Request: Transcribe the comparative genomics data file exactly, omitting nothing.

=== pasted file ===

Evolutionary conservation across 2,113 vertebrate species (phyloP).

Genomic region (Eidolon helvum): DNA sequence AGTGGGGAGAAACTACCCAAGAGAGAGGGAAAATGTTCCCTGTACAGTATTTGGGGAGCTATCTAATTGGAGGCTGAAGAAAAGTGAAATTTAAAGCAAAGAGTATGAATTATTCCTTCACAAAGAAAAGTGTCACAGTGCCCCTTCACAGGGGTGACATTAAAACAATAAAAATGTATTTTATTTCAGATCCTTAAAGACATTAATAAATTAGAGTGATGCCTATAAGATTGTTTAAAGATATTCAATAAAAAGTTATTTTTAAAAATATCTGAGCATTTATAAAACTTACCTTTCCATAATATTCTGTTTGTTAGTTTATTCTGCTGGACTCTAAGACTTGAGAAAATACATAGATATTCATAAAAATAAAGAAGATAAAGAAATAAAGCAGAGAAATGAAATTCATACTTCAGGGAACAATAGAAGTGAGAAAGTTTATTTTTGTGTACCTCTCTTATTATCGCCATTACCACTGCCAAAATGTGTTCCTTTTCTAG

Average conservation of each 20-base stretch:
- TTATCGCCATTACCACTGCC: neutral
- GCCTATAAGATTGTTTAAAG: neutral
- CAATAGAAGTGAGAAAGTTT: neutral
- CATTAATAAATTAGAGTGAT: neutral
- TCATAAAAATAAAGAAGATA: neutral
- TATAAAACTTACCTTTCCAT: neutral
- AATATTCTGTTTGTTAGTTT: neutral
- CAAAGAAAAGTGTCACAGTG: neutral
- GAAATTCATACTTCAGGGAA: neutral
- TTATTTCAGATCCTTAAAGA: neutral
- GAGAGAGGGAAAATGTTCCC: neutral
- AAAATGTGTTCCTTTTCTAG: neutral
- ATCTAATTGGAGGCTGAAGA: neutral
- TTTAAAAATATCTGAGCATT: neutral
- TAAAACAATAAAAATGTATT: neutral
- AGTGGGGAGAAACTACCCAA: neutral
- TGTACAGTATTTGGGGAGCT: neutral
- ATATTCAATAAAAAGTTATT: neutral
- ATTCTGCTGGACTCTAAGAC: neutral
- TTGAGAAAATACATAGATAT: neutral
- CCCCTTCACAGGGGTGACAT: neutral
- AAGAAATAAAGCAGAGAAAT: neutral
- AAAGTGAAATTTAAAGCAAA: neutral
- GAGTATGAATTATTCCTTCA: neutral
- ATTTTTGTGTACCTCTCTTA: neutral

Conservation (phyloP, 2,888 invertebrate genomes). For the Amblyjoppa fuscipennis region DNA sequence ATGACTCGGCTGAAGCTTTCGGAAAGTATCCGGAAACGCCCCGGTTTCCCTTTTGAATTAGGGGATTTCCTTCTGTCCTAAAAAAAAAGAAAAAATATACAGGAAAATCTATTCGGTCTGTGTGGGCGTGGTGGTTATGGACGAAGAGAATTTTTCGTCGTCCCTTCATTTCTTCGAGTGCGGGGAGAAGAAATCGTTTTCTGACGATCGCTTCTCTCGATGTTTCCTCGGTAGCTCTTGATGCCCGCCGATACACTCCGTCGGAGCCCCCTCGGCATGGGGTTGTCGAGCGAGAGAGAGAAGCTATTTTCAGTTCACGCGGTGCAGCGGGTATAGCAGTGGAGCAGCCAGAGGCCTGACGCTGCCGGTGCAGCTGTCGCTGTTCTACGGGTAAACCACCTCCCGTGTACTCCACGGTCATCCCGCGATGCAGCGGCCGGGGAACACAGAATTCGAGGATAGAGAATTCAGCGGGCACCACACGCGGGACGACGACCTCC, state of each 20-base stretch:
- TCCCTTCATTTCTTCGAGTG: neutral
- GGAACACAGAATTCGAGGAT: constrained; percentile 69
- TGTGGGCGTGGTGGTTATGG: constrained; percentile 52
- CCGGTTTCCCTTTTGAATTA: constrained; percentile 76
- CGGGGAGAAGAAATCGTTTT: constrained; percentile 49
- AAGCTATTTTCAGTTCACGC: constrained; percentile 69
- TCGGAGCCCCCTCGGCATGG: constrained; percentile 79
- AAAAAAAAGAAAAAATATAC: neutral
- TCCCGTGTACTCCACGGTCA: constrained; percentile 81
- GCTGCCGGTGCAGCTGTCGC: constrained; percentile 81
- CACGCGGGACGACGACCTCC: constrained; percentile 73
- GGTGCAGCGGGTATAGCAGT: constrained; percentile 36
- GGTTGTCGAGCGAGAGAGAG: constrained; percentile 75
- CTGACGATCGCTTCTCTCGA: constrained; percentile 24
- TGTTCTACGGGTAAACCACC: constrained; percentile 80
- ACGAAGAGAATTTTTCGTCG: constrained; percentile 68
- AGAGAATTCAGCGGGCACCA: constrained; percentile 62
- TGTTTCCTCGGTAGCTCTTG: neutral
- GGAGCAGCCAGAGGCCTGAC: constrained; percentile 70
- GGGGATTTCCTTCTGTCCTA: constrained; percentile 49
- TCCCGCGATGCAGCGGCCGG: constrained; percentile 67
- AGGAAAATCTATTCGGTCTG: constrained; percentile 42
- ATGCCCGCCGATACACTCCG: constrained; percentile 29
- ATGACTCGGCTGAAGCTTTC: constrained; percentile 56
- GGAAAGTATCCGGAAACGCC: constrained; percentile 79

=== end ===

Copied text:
Evolutionary conservation across 2,113 vertebrate species (phyloP).

Genomic region (Eidolon helvum): DNA sequence AGTGGGGAGAAACTACCCAAGAGAGAGGGAAAATGTTCCCTGTACAGTATTTGGGGAGCTATCTAATTGGAGGCTGAAGAAAAGTGAAATTTAAAGCAAAGAGTATGAATTATTCCTTCACAAAGAAAAGTGTCACAGTGCCCCTTCACAGGGGTGACATTAAAACAATAAAAATGTATTTTATTTCAGATCCTTAAAGACATTAATAAATTAGAGTGATGCCTATAAGATTGTTTAAAGATATTCAATAAAAAGTTATTTTTAAAAATATCTGAGCATTTATAAAACTTACCTTTCCATAATATTCTGTTTGTTAGTTTATTCTGCTGGACTCTAAGACTTGAGAAAATACATAGATATTCATAAAAATAAAGAAGATAAAGAAATAAAGCAGAGAAATGAAATTCATACTTCAGGGAACAATAGAAGTGAGAAAGTTTATTTTTGTGTACCTCTCTTATTATCGCCATTACCACTGCCAAAATGTGTTCCTTTTCTAG

Average conservation of each 20-base stretch:
- TTATCGCCATTACCACTGCC: neutral
- GCCTATAAGATTGTTTAAAG: neutral
- CAATAGAAGTGAGAAAGTTT: neutral
- CATTAATAAATTAGAGTGAT: neutral
- TCATAAAAATAAAGAAGATA: neutral
- TATAAAACTTACCTTTCCAT: neutral
- AATATTCTGTTTGTTAGTTT: neutral
- CAAAGAAAAGTGTCACAGTG: neutral
- GAAATTCATACTTCAGGGAA: neutral
- TTATTTCAGATCCTTAAAGA: neutral
- GAGAGAGGGAAAATGTTCCC: neutral
- AAAATGTGTTCCTTTTCTAG: neutral
- ATCTAATTGGAGGCTGAAGA: neutral
- TTTAAAAATATCTGAGCATT: neutral
- TAAAACAATAAAAATGTATT: neutral
- AGTGGGGAGAAACTACCCAA: neutral
- TGTACAGTATTTGGGGAGCT: neutral
- ATATTCAATAAAAAGTTATT: neutral
- ATTCTGCTGGACTCTAAGAC: neutral
- TTGAGAAAATACATAGATAT: neutral
- CCCCTTCACAGGGGTGACAT: neutral
- AAGAAATAAAGCAGAGAAAT: neutral
- AAAGTGAAATTTAAAGCAAA: neutral
- GAGTATGAATTATTCCTTCA: neutral
- ATTTTTGTGTACCTCTCTTA: neutral

Conservation (phyloP, 2,888 invertebrate genomes). For the Amblyjoppa fuscipennis region DNA sequence ATGACTCGGCTGAAGCTTTCGGAAAGTATCCGGAAACGCCCCGGTTTCCCTTTTGAATTAGGGGATTTCCTTCTGTCCTAAAAAAAAAGAAAAAATATACAGGAAAATCTATTCGGTCTGTGTGGGCGTGGTGGTTATGGACGAAGAGAATTTTTCGTCGTCCCTTCATTTCTTCGAGTGCGGGGAGAAGAAATCGTTTTCTGACGATCGCTTCTCTCGATGTTTCCTCGGTAGCTCTTGATGCCCGCCGATACACTCCGTCGGAGCCCCCTCGGCATGGGGTTGTCGAGCGAGAGAGAGAAGCTATTTTCAGTTCACGCGGTGCAGCGGGTATAGCAGTGGAGCAGCCAGAGGCCTGACGCTGCCGGTGCAGCTGTCGCTGTTCTACGGGTAAACCACCTCCCGTGTACTCCACGGTCATCCCGCGATGCAGCGGCCGGGGAACACAGAATTCGAGGATAGAGAATTCAGCGGGCACCACACGCGGGACGACGACCTCC, state of each 20-base stretch:
- TCCCTTCATTTCTTCGAGTG: neutral
- GGAACACAGAATTCGAGGAT: constrained; percentile 69
- TGTGGGCGTGGTGGTTATGG: constrained; percentile 52
- CCGGTTTCCCTTTTGAATTA: constrained; percentile 76
- CGGGGAGAAGAAATCGTTTT: constrained; percentile 49
- AAGCTATTTTCAGTTCACGC: constrained; percentile 69
- TCGGAGCCCCCTCGGCATGG: constrained; percentile 79
- AAAAAAAAGAAAAAATATAC: neutral
- TCCCGTGTACTCCACGGTCA: constrained; percentile 81
- GCTGCCGGTGCAGCTGTCGC: constrained; percentile 81
- CACGCGGGACGACGACCTCC: constrained; percentile 73
- GGTGCAGCGGGTATAGCAGT: constrained; percentile 36
- GGTTGTCGAGCGAGAGAGAG: constrained; percentile 75
- CTGACGATCGCTTCTCTCGA: constrained; percentile 24
- TGTTCTACGGGTAAACCACC: constrained; percentile 80
- ACGAAGAGAATTTTTCGTCG: constrained; percentile 68
- AGAGAATTCAGCGGGCACCA: constrained; percentile 62
- TGTTTCCTCGGTAGCTCTTG: neutral
- GGAGCAGCCAGAGGCCTGAC: constrained; percentile 70
- GGGGATTTCCTTCTGTCCTA: constrained; percentile 49
- TCCCGCGATGCAGCGGCCGG: constrained; percentile 67
- AGGAAAATCTATTCGGTCTG: constrained; percentile 42
- ATGCCCGCCGATACACTCCG: constrained; percentile 29
- ATGACTCGGCTGAAGCTTTC: constrained; percentile 56
- GGAAAGTATCCGGAAACGCC: constrained; percentile 79